Json.Net is used to serialize Entity Framework objects.

asp.net-mvc entity-framework javascript json.net


How do I serialize entity framework object into JavaScript Object (JSON)? I tried using JSON.NET but I am getting the following exception when I try to serialize it.

Exception: Newtonsoft.Json.JsonSerializationException, Message="Self referencing loop"


6/24/2009 4:20:49 AM

Accepted Answer

It sounds like you are having the same general problem as the original DataContract serializer, in regards to cyclic references. While objects referencing each other is fairly common with object graphs in memory, such cyclic references inevitably result in infinite recursions when serialized if the serializer does not specifically account for it. There are few, if any, established standards for dealing with cyclic references in the common non-binary serialization formats (XML and JSON being the two most prevalent.)

Microsoft solved the cyclic problem for the DataContract serializer in .NET 3.5 SP1 by making use of the ref semantics in xml. To my knowledge, there is no such thing for JSON, which might be why JSON.NET is preventing you from serializing your object graph.

I would make sure you have only references in your object graph that are navigable one-way, rather than both ways (i.e. only from parent to child, not from child to parent.) Those parent/child and child/parent are the most common types of cyclic references. It may also be that a lower-level child is ultimately referencing the root of the graph, causing an indirect cyclic graph to be created (these tend to be far less common than the parent/child loops, however.)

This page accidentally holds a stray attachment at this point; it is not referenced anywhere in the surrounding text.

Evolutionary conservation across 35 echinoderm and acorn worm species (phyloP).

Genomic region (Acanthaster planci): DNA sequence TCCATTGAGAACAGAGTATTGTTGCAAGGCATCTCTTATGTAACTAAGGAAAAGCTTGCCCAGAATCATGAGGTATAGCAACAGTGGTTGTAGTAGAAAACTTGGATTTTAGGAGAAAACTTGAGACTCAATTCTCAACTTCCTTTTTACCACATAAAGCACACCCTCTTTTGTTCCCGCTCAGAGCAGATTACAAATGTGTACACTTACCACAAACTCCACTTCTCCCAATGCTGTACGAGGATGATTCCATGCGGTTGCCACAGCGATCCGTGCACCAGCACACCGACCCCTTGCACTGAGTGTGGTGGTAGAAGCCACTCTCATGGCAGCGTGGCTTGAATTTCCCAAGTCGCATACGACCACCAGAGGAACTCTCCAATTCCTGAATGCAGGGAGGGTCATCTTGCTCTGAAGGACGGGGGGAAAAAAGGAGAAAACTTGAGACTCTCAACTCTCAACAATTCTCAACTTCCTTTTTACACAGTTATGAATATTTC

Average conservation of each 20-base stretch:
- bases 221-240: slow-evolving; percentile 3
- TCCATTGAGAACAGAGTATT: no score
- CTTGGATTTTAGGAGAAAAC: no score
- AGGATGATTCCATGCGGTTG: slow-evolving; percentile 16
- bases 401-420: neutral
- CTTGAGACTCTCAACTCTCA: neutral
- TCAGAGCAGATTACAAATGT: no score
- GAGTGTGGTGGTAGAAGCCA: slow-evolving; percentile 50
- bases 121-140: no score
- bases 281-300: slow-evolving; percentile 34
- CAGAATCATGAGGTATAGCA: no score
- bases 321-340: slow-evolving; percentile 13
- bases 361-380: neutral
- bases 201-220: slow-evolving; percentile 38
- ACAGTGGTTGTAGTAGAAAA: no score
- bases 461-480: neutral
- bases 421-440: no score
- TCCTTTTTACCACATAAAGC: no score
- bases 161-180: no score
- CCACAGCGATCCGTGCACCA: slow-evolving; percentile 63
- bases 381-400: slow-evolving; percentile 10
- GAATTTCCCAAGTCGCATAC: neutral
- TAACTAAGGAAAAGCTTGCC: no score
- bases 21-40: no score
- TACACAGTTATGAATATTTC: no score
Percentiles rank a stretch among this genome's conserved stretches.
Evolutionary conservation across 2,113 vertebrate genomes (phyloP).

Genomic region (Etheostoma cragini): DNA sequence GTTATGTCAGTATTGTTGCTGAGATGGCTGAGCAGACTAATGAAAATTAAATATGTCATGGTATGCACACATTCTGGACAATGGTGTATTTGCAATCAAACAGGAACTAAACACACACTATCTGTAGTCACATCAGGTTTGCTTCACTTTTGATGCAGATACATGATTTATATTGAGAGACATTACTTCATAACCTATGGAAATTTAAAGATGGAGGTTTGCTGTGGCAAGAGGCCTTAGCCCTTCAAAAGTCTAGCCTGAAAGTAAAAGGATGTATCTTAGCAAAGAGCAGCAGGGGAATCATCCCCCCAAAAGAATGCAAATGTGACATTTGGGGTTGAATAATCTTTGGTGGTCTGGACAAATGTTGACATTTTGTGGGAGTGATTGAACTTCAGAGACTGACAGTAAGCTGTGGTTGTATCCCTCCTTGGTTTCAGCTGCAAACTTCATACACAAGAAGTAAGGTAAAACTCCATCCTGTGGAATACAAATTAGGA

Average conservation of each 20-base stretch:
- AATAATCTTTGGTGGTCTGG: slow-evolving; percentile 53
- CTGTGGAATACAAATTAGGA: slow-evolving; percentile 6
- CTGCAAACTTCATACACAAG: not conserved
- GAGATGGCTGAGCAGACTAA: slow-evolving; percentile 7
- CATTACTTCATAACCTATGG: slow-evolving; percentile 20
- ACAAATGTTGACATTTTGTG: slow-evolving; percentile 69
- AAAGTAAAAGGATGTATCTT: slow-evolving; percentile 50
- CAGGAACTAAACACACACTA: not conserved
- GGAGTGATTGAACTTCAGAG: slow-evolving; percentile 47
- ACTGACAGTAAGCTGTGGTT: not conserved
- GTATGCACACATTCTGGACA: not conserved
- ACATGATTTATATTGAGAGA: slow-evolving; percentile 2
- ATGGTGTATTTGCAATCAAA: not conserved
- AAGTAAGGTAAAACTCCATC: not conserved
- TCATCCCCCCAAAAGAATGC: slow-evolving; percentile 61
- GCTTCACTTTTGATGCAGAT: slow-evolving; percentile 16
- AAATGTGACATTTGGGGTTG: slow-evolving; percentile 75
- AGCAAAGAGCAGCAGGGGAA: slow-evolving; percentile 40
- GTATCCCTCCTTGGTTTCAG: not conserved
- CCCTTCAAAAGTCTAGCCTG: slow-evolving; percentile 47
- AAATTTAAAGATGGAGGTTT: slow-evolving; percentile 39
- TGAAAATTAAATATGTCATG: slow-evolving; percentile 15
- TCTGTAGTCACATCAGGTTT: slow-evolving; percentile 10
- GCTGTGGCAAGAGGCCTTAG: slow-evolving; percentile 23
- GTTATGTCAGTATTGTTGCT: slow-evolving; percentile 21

Once you eliminate any cyclic references in your object graph, you should be able to serialize.

6/24/2009 4:29:46 AM

Popular Answer

I had this problem and solved it by adding the Newtonsoft.Json.JsonIgnoreAttribute to the property causing the loop. Obviously, that property won't be serialized. To help with this problem, I typically will have both the foreign reference ID and the foreign class in my entities. I realize this is not intuitive (or super great OO), but it is the way recommended by Julia Lerman in her book Programming Entity Framework: Code First. I've found it helps smooth out several problems with Entity Framework.

 public class SomeEntity
      public ForeignEntity SomeForeignEntity {get;set;}
      public Guid ForeignEntityId {get;set;}

Update: I forgot to mention I also needed to disable proxies on the DbContext like so:

dataContext.Configuration.ProxyCreationEnabled = false;

If you are writing the code for a service (which seems likely if you are serializing), then this is probably not a problem, but there are some things you lose when the proxy creation is disabled. See here: http://www.sellsbrothers.com/posts/Details/12665 for more details.

I am using the MS Web Api, so I just disable the the proxy creation when I construct my controller:

public class MailingApiController : ApiController
    public MailingApiController()

    private static void PreventDeepSerialization()
        var dataContext = Injector.Get<IIntertwyneDbContext>();
        dataContext.Configuration.ProxyCreationEnabled = false;

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